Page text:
The first thing many lawyers think of when someone starts talking about a "virtual firm" is bathrobes. Walking from your bedroom to your home office, encased in terrycloth, has become an iconic stereotype of lawyers who work from home. So much so that Garry Berger, co-founder and managing director at Berger Legal, sent holiday gifts of plush bathrobes, monogrammed with the firm name, to all 17 lawyers (15 of whom are women).
But regardless of whether she's wearing pajamas or a suit, Ridgefield, Conn.-based senior counsel Suzie Scanlon embraces virtual lawyering with unbridled enthusiasm. Monday evening Scanlon was one of four panelists at Fordham University's two-hour program, "The Impact of Technology on the Future of Law Firms." The program was the third in a series, "The Business and Ethics of Managing a 21st Century Law Firm," held at the school's Lincoln Center campus. Approximately 50 people attended, about an even mix of students and established professionals. It was co-sponsored by the school's Stein Center for Law and Ethics, and Corporate Law Center. (See "'Assassins' Aim to Reinvent Law" for LTN's report on the other speakers.)
Scanlon works for Berger Legal's virtual firm, and with Berger, co-founded a second firm, bliss lawyers, where she serves as managing director. We'll first discuss Berger Legal its website explains that it is "an elite boutique law firm" that hires only "senior level professionals. ... We are able to pass on to our clients low hourly rates due to significant savings on overhead and a staffing philosophy that avoids junior attorneys," it says. Berger Legal targets clients who need "to maximize value and efficiency," and all of the lawyers previously worked with large New York City firms or major corporations," the website continues.
The firm covers 10 practice areas: corporate, employment/HR, intellectual property and licensing, litigation, marketing compliance, mergers and acquisitions, private equity, real estate, startups and startup financing, and technology transactions. Representative clients: Credit Suisse; Depository Trust & Clearing Corp.; Morgan Stanley; Pfizer; Scholastic; Starwood Hotels & Resorts; Thomson Reuters; Siemens Corp.; TripAdvisor to name a few.
A 1995 Fordham law graduate, Scanlon's practice covers commercial transactions and licensing in the technology industry. Her credentials include very brief stints at Sullivan & Cromwell (one year), and Wachtell, Lipton, Rosen & Katz (summer associate). She also worked at the National Association of Securities Dealers.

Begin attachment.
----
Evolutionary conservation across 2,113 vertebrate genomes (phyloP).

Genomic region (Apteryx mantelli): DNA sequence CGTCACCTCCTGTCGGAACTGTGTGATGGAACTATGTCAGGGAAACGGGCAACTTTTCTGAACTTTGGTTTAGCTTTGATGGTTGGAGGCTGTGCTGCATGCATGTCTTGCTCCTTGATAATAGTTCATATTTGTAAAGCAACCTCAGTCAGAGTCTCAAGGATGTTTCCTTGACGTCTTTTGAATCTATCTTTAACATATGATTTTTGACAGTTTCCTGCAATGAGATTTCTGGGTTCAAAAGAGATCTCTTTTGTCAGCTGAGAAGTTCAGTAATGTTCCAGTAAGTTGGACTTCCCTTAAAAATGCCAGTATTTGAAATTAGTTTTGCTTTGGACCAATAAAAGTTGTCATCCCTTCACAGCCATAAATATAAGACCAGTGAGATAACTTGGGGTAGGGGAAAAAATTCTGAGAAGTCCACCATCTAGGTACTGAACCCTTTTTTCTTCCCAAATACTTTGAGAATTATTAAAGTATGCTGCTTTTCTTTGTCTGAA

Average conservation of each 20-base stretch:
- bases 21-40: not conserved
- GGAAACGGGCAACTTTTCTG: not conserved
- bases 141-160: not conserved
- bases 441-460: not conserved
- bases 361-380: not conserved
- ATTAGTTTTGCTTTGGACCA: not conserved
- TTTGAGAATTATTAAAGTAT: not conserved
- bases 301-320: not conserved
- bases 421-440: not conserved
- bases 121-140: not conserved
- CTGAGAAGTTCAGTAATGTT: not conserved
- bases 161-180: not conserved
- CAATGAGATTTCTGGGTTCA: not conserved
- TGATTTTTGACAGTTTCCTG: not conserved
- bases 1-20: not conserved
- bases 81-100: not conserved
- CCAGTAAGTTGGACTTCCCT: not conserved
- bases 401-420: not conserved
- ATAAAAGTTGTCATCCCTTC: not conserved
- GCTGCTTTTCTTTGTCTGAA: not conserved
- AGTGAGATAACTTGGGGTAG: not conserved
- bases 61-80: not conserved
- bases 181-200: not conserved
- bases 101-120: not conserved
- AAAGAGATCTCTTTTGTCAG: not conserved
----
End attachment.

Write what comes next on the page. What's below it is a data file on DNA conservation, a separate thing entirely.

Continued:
"Typically, the work is overflow from large financial institutions," Scanlon told the rapt audience. The clients are attracted to Berger Law because of its "lower fees, alternative fee arrangements, and flexibility," she said. General counsel at major corporations are increasingly interested in working with virtual firms because they are under pressure to lower legal spending and they are unwilling to pay firms to train new lawyers. Additionally, they face increasing pressure to demonstrate value from their outside counsel. The economics can be pretty stunning; Scanlon said that her firm's rates are usually half what Big Law firms charge for the same services. And because the firm can be nimble, they can handle complicated AFAs that Big Law firms would have difficulty accommodating. Most of Scanlon's clients pay by the assignment, not by hour. With virtual law offices, corporations aren't paying for fancy art work, car services, or incidental fees, she said.
What they get for the money is speed. Typically, "we turn around projects in three hours, or 24 hours," she said. "And we work collaboratively with the firm. ... I like to think of myself as an aspirin. I try to reduce general counsel's pain."
For the lawyers, the advantages go far beyond avoiding corporate attire, she said. She acknowledged that her prior experience helps her keep clients happy. "If it wasn't for Big Law, I wouldn't know how to practice Big Law." She also appreciates the obvious perks: no commute, so her work is more "green," and there are less office politics. But she acknowledges that some of the positives can also be negatives, such as limited "face time with colleagues."
For anyone who has ever telecommuted or worked from home even for a short stint, it's no surprise what Scanlon cites as the biggest challenge: dogs, doorbells, and screaming children during conference calls. (There's only so long you can lock the kids, nanny, and dog in the basement, she joked.) But increasingly, she observed, hiring companies aren't bothered by the occasional interruptions. Remedies for cabin fever include everything from joining a gym; taking clients out to lunch; staying active in the community, your law school and bar groups.
Security and ethics must be carefully addressed for a successful relationship with your client. Secure storage, encrypted data, and passwords protecting confidential client data on cellphones and computers are essential. Conflicts checks are a must.